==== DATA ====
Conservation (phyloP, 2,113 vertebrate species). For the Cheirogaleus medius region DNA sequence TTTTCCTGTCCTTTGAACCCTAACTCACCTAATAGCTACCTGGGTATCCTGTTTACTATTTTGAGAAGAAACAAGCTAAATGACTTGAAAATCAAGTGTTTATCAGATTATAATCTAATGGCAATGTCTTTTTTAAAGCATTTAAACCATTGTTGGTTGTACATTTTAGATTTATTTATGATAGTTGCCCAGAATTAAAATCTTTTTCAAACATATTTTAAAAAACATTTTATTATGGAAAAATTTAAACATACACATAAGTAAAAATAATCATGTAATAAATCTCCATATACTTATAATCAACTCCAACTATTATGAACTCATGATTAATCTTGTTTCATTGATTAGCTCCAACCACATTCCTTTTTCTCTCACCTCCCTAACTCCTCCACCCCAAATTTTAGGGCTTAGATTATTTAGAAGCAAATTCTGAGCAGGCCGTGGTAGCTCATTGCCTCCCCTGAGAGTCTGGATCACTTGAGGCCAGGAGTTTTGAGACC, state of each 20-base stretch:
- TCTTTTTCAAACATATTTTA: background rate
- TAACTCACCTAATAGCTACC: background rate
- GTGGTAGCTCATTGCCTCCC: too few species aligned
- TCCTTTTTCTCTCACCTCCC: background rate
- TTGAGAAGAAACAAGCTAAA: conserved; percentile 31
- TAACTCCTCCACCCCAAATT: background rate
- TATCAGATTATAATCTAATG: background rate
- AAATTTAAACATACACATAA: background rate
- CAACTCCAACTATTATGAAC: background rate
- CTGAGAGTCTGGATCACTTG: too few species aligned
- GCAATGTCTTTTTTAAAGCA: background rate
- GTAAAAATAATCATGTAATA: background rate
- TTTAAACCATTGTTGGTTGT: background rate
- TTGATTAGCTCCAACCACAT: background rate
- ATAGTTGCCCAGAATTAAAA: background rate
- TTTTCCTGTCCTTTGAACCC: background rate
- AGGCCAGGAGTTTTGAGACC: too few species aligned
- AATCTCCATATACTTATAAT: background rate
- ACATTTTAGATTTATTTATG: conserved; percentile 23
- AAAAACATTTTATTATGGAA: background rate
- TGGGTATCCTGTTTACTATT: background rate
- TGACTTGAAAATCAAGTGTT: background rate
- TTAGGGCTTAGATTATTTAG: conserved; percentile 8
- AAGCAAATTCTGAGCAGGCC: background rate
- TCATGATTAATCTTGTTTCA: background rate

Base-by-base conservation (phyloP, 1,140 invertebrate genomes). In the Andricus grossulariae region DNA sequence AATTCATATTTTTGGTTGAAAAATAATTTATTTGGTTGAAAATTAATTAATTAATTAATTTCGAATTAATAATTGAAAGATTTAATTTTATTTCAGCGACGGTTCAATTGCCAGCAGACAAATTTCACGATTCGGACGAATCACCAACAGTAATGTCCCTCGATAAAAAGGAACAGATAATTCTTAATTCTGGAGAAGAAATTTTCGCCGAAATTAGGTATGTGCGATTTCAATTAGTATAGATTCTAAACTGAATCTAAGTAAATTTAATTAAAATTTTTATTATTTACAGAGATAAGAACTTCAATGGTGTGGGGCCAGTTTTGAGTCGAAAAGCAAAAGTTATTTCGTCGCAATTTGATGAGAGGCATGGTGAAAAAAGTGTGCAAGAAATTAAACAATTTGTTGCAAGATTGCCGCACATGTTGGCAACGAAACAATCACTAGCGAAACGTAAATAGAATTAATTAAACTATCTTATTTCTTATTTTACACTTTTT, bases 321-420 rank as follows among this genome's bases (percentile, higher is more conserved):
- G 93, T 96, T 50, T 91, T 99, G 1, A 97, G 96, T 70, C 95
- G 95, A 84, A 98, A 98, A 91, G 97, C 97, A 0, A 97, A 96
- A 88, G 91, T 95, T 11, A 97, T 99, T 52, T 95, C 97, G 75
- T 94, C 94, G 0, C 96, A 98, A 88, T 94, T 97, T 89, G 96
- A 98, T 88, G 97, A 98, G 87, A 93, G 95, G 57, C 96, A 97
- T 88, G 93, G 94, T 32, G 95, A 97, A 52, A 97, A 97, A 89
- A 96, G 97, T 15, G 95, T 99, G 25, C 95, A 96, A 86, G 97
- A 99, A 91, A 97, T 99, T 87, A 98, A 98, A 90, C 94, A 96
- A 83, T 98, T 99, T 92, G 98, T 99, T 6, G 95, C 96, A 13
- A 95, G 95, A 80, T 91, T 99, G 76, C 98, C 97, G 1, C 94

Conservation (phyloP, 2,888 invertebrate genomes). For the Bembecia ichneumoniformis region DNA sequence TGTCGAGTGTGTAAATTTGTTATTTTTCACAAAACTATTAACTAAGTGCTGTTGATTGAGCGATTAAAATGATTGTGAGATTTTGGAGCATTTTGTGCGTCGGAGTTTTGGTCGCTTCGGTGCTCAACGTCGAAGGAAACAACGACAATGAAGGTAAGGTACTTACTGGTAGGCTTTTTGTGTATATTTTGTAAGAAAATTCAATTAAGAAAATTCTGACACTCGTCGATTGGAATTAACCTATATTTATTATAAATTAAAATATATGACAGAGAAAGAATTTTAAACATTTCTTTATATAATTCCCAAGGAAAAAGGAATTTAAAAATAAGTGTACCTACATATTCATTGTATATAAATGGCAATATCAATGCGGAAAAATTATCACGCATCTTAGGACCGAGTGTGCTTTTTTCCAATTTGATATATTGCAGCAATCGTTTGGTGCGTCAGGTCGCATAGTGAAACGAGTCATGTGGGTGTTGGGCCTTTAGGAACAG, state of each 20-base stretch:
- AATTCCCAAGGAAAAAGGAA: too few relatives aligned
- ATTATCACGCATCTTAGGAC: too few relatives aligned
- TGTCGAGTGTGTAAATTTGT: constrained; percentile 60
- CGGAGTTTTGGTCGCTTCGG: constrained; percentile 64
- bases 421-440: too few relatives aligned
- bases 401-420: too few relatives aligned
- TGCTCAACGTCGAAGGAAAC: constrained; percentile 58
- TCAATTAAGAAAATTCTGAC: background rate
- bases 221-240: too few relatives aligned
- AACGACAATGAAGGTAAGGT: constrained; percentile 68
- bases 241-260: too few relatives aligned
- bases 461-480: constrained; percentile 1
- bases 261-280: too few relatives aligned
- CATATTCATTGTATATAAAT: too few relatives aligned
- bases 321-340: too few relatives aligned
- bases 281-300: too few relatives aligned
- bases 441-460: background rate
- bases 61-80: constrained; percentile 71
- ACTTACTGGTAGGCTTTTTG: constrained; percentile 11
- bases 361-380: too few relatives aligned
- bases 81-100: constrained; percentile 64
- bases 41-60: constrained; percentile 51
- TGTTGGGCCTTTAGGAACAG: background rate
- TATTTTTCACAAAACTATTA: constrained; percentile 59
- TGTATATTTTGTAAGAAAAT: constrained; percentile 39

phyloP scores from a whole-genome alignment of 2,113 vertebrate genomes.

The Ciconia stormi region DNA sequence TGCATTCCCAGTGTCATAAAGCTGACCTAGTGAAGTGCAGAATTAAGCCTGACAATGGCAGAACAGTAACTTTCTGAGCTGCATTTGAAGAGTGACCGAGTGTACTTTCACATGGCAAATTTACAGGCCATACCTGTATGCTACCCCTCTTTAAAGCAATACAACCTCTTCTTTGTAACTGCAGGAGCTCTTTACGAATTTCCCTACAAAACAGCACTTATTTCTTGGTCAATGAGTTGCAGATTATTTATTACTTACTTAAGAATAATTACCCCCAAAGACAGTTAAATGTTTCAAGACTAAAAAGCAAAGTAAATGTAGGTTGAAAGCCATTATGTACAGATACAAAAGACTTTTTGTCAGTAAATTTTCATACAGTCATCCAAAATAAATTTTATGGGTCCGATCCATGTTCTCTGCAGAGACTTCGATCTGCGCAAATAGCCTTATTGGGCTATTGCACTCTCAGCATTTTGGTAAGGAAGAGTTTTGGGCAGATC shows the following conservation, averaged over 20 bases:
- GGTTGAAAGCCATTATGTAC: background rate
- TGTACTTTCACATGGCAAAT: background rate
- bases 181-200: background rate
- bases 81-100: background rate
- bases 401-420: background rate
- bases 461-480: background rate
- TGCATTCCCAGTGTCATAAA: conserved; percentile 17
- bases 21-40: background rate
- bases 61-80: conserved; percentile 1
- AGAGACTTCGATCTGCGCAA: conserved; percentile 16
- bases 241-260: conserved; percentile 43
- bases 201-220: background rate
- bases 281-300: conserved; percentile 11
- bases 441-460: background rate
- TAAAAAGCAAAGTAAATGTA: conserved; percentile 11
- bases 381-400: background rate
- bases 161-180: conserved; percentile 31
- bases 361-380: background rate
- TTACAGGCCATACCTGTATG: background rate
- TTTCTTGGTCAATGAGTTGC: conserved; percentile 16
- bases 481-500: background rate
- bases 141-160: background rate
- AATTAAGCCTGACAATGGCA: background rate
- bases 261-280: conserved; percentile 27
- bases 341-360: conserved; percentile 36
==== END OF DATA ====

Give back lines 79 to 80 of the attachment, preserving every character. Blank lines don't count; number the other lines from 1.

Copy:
- bases 441-460: background rate
- TAAAAAGCAAAGTAAATGTA: conserved; percentile 11